By: Randy Dotinga
It has now become common around the country for school officials to resist visits by reporters. Some examples:
u When Ann Griffith, a reporter for the Antioch, Calif., Ledger Dispatch, went on a high school campus to interview students about the dismissal of a security guard in 1997, the school called police. A policeman appeared and forced her to leave. Griffith ended up interviewing students on the sidewalk outside the school.
u In 1997, a 13-year-old student at a San Diego junior high school spiked a teacher’s iced tea with the drug LSD, and the teacher drank it. The school refused to let San Diego Union-Tribune reporter Sharon L. Jones go onto campus to talk with the teacher or his students. Jones later interviewed the teacher at his home.
u In 1997, a federal court convicted a Washington, D.C., charter school principal of pummeling and kicking Washington Times reporter Susan Ferrechio when she made a surprise visit to the campus. The principal was also convicted of attacking two police officers in the December 1996 incident. An office manager and two teachers were also convicted of assault.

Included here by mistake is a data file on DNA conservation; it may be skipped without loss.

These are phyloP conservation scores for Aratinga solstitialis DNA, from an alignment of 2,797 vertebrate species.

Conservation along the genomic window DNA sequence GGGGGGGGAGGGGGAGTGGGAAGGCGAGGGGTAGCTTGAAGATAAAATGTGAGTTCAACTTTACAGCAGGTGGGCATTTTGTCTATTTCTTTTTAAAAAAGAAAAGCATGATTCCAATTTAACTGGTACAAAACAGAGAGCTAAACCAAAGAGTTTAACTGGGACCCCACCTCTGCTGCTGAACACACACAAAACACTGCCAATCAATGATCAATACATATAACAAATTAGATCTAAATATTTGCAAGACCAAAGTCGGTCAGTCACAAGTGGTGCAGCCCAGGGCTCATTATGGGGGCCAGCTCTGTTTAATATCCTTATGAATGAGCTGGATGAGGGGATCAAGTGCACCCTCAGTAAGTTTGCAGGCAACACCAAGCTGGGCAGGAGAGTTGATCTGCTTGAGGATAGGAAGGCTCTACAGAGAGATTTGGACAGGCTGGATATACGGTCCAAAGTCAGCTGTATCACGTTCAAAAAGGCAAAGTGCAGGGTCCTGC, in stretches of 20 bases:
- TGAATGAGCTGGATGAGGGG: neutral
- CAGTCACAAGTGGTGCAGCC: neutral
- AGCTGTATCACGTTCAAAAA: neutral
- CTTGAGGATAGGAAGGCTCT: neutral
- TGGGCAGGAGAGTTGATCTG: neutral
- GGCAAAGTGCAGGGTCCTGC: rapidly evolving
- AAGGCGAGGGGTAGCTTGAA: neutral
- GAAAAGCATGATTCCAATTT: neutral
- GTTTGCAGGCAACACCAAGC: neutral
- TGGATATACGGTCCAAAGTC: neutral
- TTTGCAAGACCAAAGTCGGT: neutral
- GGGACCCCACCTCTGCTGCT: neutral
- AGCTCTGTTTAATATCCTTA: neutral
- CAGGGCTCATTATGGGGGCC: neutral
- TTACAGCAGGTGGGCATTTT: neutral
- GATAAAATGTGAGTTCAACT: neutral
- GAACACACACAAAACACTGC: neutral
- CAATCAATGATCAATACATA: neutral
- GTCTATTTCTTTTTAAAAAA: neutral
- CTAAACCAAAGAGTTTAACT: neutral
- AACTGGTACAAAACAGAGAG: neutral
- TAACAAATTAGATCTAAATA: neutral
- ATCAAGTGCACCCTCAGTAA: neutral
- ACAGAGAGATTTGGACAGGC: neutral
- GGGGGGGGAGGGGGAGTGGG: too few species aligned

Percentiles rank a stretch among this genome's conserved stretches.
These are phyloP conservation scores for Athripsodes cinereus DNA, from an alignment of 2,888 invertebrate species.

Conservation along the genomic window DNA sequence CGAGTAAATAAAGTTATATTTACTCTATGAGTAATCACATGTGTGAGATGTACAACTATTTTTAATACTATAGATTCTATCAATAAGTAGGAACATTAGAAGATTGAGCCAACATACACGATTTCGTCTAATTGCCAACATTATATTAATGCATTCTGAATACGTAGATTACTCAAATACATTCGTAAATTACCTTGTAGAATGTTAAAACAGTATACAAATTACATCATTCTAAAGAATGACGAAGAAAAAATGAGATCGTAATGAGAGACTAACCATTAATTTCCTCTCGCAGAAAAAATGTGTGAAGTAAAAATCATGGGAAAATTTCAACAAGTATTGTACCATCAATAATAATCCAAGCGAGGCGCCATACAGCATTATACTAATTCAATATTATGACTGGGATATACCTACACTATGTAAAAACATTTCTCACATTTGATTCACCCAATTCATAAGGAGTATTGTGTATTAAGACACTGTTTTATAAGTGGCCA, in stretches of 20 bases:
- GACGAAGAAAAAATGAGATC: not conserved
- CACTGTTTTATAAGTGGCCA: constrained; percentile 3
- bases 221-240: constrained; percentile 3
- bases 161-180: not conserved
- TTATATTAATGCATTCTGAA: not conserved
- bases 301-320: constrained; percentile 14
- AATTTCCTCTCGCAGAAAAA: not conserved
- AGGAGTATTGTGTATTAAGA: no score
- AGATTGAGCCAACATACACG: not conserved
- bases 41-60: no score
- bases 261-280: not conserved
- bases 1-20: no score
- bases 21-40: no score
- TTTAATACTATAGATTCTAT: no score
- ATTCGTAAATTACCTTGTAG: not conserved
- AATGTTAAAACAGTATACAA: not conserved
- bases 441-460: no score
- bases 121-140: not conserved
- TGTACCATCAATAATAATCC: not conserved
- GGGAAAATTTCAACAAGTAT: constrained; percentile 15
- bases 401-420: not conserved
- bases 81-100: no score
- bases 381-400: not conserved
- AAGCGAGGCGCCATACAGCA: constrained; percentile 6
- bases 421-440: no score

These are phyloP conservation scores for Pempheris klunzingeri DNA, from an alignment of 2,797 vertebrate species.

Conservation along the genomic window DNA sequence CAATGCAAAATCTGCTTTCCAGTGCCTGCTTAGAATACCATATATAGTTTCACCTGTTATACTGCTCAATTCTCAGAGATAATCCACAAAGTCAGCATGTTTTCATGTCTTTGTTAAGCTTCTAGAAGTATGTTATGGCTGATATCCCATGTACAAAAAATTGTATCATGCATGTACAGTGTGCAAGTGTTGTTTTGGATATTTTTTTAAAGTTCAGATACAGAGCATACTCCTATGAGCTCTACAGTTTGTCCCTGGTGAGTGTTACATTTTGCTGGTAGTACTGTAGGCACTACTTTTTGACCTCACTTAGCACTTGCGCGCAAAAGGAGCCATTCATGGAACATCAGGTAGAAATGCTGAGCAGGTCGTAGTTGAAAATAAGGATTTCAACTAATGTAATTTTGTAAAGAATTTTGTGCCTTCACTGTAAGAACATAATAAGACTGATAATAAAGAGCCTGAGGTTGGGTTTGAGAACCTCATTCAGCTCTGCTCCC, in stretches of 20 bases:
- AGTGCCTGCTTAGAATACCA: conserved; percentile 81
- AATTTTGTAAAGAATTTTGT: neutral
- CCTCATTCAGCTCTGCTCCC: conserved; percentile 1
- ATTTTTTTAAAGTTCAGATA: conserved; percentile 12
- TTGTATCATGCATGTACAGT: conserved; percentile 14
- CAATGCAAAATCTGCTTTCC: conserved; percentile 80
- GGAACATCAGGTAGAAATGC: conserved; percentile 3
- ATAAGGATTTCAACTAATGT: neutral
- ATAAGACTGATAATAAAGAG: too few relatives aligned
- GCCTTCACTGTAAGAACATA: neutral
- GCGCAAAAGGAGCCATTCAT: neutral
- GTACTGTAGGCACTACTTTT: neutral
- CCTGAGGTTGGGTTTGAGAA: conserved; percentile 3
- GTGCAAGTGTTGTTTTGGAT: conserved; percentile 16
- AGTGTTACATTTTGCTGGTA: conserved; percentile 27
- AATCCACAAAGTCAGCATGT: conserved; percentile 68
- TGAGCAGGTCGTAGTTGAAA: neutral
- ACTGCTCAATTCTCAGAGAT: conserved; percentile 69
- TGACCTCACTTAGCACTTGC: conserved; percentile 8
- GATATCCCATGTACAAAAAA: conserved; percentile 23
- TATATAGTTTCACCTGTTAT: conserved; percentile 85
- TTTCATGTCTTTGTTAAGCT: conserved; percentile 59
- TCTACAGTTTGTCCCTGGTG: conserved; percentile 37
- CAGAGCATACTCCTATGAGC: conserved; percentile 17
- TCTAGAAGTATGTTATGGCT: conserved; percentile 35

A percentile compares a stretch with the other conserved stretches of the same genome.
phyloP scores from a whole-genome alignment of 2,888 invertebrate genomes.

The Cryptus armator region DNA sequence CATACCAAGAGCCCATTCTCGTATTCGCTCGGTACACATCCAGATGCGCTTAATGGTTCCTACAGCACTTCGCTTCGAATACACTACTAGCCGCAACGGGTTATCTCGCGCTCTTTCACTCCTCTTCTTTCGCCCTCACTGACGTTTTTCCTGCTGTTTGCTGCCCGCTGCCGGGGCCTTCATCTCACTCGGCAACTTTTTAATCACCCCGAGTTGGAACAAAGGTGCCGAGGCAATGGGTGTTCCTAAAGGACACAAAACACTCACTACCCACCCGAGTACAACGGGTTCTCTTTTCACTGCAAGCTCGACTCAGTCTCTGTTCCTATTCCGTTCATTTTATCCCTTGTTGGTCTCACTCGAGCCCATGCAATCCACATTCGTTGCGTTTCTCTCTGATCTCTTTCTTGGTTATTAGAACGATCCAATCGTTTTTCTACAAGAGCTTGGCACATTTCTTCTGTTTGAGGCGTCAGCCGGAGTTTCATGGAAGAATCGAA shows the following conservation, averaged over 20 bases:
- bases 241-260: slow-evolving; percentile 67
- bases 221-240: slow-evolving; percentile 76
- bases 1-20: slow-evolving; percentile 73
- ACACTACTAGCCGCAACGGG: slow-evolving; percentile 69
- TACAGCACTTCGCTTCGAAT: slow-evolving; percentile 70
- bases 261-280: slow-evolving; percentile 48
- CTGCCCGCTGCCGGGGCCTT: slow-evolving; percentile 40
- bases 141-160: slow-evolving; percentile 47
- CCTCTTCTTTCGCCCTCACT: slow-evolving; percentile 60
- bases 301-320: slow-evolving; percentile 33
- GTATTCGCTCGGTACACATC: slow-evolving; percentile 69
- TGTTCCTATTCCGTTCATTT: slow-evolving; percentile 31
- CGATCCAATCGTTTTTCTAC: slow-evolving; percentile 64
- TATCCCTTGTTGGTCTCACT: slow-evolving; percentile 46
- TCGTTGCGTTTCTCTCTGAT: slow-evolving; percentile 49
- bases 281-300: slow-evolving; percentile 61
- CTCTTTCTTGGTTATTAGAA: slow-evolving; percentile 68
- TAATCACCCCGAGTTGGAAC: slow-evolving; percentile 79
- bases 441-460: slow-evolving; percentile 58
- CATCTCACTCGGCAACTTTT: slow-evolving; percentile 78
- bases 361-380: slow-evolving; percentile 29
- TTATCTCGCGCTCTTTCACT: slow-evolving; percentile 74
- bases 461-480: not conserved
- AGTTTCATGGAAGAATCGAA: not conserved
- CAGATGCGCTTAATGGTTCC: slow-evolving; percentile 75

u A gang-related riot broke out at a high school in Oceanside, Calif., near San Diego, in 1994. Hayne Palmour and Jamie Scott Lytle, two photographers from the North County Blade-Citizen (now the North County Times), tried to enter the campus, but were allegedly pushed and shoved by school officials. The photographers filed a $6 million claim against the school district, which rejected the claim. The photographers never filed a lawsuit.
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